Is sustainability the next frontier for luxury brands?
Luxury brands can no longer ignore the subject of sustainability, according to an article in Forbes magazine. Due to their expansive visibility — perhaps more than their impact — they must face sustainable scrutiny. The new generation of consumers, who, in 2018 alone, drove 85% of luxury sales growth, consists primarily of millennials and Generation Z and demands sustainable practices, messaging and products.
In the mid-2010s, purchasing attitudes shifted and began to coincide with growing ethical considerations. Arguably acting as the catalyst for change, the emergence of the Covid crisis in 2020 stimulated an industry-wide sustainable transformation that pioneered positive development in the luxury industry. As a result, large luxury conglomerates began investing in various methods to address sustainability issues.
Such initiatives include sustainability profit and losses reports and the introduction of The Fashion Pact in 2019. Devoted to achieving a common core of environmental goals in three areas — mitigating climate change, restoring biodiversity and protecting the oceans — the pact gathers a global coalition in the fashion and textile industry of over 200 brands, all committed to building a better future and protecting the planet.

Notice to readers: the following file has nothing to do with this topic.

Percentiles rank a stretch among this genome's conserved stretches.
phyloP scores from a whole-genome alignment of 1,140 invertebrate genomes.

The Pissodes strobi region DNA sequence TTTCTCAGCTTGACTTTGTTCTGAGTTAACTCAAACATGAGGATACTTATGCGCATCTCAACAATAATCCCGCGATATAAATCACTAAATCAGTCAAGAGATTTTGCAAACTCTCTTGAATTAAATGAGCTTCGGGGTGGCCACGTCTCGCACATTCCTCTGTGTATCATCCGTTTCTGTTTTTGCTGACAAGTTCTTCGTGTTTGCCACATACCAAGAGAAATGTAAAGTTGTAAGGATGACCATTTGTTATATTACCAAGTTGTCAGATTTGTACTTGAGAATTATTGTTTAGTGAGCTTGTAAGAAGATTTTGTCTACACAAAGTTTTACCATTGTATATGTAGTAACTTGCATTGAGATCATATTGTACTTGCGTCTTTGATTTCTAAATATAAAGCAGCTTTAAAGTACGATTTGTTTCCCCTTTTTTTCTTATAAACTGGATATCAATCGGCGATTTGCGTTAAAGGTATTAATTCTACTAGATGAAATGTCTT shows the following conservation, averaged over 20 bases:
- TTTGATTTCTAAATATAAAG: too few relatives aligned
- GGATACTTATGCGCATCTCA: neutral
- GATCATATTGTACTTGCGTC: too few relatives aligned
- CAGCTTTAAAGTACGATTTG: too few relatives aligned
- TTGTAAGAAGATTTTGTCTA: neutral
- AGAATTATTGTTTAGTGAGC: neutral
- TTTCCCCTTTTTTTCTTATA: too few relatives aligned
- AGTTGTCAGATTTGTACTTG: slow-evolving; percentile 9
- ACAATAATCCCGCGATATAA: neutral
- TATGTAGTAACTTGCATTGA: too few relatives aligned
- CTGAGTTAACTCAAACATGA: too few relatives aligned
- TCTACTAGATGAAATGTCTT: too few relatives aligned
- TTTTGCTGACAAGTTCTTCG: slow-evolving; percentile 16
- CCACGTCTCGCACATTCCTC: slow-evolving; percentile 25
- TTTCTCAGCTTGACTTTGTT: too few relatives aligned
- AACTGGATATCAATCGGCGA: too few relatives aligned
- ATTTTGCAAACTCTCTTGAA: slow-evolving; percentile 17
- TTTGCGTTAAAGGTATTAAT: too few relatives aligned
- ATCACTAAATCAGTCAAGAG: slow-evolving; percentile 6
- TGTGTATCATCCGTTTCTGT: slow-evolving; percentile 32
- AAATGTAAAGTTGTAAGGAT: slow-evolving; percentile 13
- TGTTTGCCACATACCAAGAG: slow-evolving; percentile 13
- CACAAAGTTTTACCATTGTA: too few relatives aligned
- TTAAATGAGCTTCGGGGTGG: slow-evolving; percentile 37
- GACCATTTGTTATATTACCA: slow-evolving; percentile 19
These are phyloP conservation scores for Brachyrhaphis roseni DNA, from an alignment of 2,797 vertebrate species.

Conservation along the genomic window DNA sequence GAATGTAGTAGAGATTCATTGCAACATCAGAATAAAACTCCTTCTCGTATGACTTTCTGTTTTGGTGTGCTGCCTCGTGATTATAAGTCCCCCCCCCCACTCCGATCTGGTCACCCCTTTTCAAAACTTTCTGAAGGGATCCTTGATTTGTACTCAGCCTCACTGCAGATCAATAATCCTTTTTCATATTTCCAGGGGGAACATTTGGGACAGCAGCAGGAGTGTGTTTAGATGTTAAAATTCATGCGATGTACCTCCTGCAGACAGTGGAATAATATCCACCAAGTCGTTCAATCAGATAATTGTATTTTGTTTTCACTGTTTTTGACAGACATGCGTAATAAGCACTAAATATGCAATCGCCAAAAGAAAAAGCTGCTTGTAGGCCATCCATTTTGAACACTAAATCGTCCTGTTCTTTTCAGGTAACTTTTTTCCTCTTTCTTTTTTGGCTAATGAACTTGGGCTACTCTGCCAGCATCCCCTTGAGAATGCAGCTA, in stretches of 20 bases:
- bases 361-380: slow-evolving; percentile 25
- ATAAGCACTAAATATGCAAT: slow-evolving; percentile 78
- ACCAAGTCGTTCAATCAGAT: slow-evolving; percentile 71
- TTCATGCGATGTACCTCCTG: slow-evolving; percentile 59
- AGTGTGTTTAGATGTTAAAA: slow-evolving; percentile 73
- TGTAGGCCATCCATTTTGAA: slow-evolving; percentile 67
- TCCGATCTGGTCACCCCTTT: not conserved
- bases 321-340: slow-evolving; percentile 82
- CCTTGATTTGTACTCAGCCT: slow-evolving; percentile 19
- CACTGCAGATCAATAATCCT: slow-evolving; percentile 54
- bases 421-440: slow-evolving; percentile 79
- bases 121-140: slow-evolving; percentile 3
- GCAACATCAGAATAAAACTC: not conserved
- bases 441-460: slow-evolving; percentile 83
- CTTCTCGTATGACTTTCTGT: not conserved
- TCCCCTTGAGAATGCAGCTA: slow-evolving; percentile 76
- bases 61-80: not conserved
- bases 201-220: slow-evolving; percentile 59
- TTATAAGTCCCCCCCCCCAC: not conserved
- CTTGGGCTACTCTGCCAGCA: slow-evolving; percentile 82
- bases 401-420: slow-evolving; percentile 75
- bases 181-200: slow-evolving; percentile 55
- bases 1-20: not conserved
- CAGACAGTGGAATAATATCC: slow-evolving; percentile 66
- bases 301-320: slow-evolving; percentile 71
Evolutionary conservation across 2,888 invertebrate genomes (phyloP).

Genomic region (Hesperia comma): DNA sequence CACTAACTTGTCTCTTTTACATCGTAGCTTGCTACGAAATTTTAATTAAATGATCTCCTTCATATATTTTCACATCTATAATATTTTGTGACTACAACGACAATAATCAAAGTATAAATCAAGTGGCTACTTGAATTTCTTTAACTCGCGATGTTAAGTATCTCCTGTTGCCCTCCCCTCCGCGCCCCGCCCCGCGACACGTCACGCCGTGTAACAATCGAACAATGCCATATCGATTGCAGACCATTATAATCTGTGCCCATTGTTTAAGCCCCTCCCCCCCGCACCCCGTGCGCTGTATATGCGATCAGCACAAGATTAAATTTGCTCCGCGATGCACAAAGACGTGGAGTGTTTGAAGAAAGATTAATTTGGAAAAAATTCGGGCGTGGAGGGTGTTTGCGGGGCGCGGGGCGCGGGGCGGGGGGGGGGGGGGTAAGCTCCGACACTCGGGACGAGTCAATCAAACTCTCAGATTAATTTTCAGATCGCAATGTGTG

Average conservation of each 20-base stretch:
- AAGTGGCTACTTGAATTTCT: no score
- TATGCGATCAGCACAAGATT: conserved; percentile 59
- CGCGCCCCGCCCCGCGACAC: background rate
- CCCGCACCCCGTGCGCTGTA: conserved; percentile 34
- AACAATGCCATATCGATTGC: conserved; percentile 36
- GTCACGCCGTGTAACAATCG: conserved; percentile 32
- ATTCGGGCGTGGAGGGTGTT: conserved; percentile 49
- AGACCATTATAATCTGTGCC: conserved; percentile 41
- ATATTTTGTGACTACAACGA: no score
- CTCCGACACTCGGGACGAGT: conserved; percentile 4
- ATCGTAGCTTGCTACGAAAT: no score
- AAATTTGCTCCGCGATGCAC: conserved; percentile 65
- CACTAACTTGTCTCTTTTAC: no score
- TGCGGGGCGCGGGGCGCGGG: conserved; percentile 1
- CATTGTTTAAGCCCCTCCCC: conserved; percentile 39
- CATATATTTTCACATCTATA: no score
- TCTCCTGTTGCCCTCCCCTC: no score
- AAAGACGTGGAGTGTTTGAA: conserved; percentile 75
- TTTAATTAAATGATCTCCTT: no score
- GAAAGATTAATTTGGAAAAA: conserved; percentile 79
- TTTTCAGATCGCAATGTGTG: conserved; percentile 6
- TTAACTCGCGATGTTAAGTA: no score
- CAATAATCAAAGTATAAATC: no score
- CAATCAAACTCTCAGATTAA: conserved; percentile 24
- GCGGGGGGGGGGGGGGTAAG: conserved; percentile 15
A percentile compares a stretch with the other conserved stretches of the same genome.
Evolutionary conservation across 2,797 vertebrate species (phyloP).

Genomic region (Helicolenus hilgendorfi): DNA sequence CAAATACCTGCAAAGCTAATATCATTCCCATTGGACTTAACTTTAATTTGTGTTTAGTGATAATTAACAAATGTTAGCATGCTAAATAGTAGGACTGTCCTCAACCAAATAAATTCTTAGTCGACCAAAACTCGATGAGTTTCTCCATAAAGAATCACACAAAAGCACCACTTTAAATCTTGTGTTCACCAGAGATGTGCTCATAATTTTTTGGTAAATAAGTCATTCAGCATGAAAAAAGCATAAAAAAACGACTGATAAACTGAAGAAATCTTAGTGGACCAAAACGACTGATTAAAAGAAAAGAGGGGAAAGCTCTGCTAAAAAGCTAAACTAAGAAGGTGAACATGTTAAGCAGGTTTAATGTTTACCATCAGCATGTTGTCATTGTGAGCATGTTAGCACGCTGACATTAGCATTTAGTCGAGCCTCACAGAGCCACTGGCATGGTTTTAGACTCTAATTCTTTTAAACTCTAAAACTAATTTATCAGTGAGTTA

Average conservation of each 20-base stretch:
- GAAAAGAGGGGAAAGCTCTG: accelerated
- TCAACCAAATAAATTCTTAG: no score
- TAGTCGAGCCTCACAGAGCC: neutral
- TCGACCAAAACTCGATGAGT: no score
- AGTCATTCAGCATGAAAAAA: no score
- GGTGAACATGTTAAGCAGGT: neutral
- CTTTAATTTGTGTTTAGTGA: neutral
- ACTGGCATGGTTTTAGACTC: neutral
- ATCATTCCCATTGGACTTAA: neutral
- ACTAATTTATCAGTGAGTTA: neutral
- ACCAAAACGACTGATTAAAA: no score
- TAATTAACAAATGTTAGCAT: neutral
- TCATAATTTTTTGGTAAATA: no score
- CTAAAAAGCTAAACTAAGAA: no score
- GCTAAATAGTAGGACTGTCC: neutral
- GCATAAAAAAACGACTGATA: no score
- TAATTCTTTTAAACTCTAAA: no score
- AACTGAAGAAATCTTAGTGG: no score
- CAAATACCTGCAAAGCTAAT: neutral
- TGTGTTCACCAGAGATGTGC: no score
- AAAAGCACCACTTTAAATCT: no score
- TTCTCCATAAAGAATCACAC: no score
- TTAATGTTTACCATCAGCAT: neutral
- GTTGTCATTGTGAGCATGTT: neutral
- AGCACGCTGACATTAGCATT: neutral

Customers are fundamentally concerned with progress and the brand’s future, not only previous achievements. Luxury brands have an urgent mission to propose and introduce an approach that promises to deliver a sustainably driven tomorrow and beyond. There is no doubt that the brand business model repercussions may prove significant, but brands no longer have a choice. The question now is: Are brands ready for the transformation?
Five steps to sustainability
Some organizations are already on the road to improved sustainability and have announced ambitious net zero targets. But for others taking their first tentative steps, where should they focus their efforts?
According to David Morel, CEO of Tiger Recruitment:
Have A Plan. The priority is to understand where the business is today, identify areas for improvement and have a clear plan. Getting together a group of employees – your ‘green team’ – will help take your sustainability drive forward, while creating a plan with clear objectives will give your efforts focus.
Support Flexible Working. Office-based businesses can make a difference by continuing to support flexible working. As remote work strategist Molood Ceccarelli points out, “Without billions of people commuting every day in various countries, we are experiencing cleaner air and water and are contributing positively to the environment. A continued approach to this lifestyle has the potential to delay the destruction of our planet.”
Achieve (Home) Office Efficiency. Your sustainability efforts should factor in both the office and the home office. With buildings responsible for almost 40% of annual energy-related carbon dioxide emissions globally, your commercial office offers enormous untapped efficiency potential.